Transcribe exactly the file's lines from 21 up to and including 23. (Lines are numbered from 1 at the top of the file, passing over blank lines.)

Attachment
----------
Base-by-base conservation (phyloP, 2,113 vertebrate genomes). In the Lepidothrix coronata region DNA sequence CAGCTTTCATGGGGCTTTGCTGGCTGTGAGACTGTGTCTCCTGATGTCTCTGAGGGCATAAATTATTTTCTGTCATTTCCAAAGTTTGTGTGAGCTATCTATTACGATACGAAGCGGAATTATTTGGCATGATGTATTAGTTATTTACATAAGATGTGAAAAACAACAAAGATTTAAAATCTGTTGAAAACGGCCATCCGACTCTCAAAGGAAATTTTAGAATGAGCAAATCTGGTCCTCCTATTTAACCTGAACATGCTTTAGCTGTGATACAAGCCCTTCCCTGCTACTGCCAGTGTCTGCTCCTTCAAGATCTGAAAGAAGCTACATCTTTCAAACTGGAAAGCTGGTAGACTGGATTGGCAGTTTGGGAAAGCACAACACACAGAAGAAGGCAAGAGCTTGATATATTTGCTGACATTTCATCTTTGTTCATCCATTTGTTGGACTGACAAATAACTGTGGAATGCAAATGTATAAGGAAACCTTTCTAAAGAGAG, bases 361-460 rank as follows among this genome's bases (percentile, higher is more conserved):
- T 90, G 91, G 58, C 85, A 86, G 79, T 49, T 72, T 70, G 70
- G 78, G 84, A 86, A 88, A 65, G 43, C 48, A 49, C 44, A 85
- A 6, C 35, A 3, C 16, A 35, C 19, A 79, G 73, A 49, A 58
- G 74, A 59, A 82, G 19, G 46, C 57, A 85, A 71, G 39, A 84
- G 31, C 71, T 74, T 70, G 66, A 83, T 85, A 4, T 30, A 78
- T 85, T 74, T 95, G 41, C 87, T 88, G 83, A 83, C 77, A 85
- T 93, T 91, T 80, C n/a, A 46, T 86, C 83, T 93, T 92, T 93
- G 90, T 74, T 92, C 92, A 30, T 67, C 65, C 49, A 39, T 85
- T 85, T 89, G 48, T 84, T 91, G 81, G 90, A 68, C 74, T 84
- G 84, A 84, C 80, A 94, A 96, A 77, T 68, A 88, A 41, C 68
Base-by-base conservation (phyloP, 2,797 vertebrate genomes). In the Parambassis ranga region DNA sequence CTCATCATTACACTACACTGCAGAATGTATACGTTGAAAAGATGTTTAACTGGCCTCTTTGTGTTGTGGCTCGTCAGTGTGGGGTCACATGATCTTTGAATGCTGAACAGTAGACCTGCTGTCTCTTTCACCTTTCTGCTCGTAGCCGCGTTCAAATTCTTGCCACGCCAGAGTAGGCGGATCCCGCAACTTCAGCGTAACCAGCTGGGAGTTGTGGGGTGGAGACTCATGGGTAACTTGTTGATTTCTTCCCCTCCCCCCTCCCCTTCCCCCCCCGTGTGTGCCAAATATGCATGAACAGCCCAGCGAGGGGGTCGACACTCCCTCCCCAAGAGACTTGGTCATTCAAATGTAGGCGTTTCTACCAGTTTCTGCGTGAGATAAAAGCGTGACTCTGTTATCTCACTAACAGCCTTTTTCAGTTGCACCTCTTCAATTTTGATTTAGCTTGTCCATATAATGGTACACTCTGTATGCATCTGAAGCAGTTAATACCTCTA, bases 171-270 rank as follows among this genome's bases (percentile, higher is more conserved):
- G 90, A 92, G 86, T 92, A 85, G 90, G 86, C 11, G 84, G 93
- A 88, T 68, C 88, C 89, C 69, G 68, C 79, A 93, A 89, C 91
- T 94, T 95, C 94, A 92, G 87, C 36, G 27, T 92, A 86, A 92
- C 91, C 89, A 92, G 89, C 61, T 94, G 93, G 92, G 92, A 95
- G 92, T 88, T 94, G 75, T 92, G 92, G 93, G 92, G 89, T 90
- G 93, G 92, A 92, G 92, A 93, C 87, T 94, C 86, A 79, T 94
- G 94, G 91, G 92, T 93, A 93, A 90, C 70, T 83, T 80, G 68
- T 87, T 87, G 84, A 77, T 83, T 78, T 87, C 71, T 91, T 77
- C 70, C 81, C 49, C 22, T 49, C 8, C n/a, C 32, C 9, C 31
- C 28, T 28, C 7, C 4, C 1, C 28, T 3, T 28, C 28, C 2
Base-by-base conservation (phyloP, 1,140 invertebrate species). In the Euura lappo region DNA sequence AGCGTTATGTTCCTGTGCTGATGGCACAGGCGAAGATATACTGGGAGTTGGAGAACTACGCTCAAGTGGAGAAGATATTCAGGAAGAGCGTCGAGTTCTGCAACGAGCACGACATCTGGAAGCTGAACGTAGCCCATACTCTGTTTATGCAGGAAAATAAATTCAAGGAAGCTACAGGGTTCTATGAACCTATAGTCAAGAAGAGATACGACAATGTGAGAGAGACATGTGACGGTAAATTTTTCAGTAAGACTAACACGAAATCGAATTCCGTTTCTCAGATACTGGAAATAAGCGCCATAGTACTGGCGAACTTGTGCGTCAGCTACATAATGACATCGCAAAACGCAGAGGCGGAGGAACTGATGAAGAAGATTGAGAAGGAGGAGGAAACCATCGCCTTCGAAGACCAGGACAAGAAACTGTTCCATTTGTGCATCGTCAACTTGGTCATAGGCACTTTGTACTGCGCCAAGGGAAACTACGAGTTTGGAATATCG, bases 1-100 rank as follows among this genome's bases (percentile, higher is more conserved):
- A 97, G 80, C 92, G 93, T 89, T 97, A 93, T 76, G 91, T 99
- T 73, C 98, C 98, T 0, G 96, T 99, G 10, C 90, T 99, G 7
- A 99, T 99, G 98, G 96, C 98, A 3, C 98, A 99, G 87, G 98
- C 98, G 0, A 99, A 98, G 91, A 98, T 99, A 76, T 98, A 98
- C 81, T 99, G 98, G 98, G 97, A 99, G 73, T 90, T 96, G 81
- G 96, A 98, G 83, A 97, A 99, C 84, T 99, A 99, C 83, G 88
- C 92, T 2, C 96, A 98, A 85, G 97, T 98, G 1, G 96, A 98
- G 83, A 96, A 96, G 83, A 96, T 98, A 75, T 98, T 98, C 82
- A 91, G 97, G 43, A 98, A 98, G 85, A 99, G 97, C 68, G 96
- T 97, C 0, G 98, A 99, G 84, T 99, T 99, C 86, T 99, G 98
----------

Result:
- C 70, C 81, C 49, C 22, T 49, C 8, C n/a, C 32, C 9, C 31
- C 28, T 28, C 7, C 4, C 1, C 28, T 3, T 28, C 28, C 2
Base-by-base conservation (phyloP, 1,140 invertebrate species). In the Euura lappo region DNA sequence AGCGTTATGTTCCTGTGCTGATGGCACAGGCGAAGATATACTGGGAGTTGGAGAACTACGCTCAAGTGGAGAAGATATTCAGGAAGAGCGTCGAGTTCTGCAACGAGCACGACATCTGGAAGCTGAACGTAGCCCATACTCTGTTTATGCAGGAAAATAAATTCAAGGAAGCTACAGGGTTCTATGAACCTATAGTCAAGAAGAGATACGACAATGTGAGAGAGACATGTGACGGTAAATTTTTCAGTAAGACTAACACGAAATCGAATTCCGTTTCTCAGATACTGGAAATAAGCGCCATAGTACTGGCGAACTTGTGCGTCAGCTACATAATGACATCGCAAAACGCAGAGGCGGAGGAACTGATGAAGAAGATTGAGAAGGAGGAGGAAACCATCGCCTTCGAAGACCAGGACAAGAAACTGTTCCATTTGTGCATCGTCAACTTGGTCATAGGCACTTTGTACTGCGCCAAGGGAAACTACGAGTTTGGAATATCG, bases 1-100 rank as follows among this genome's bases (percentile, higher is more conserved):